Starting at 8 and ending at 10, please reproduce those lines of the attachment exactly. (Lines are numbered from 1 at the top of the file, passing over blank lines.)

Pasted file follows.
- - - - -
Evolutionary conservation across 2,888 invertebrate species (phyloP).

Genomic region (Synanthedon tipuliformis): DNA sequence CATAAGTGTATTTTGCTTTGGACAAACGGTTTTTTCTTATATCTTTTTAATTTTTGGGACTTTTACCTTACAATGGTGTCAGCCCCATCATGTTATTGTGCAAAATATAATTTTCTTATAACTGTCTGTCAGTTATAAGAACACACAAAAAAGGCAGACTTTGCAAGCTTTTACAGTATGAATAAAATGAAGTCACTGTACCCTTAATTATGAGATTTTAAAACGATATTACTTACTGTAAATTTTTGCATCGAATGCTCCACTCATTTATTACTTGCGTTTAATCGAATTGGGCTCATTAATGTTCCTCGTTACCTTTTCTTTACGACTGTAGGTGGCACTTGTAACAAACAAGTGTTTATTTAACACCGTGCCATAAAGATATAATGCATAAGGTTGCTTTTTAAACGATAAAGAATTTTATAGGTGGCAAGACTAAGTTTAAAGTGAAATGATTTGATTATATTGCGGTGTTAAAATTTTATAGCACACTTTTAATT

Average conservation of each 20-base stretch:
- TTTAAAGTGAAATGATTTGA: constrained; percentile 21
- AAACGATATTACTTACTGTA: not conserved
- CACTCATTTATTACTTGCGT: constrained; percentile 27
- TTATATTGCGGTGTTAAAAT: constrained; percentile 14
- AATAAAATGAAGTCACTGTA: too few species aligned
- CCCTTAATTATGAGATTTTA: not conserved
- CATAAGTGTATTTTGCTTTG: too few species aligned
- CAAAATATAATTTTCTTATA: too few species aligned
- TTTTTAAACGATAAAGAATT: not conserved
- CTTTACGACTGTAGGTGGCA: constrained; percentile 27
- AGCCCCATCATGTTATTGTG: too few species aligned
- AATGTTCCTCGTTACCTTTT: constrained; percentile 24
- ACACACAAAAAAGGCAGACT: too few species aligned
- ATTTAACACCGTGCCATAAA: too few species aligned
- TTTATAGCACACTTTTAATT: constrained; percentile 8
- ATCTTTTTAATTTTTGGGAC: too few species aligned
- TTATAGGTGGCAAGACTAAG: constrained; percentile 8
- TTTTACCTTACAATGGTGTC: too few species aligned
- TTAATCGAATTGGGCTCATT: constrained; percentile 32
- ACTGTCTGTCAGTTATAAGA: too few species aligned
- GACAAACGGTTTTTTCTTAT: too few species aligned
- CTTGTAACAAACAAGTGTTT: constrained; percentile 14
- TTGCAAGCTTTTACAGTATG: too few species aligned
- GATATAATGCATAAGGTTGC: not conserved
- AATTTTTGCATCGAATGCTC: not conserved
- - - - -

- AATAAAATGAAGTCACTGTA: too few species aligned
- CCCTTAATTATGAGATTTTA: not conserved
- CATAAGTGTATTTTGCTTTG: too few species aligned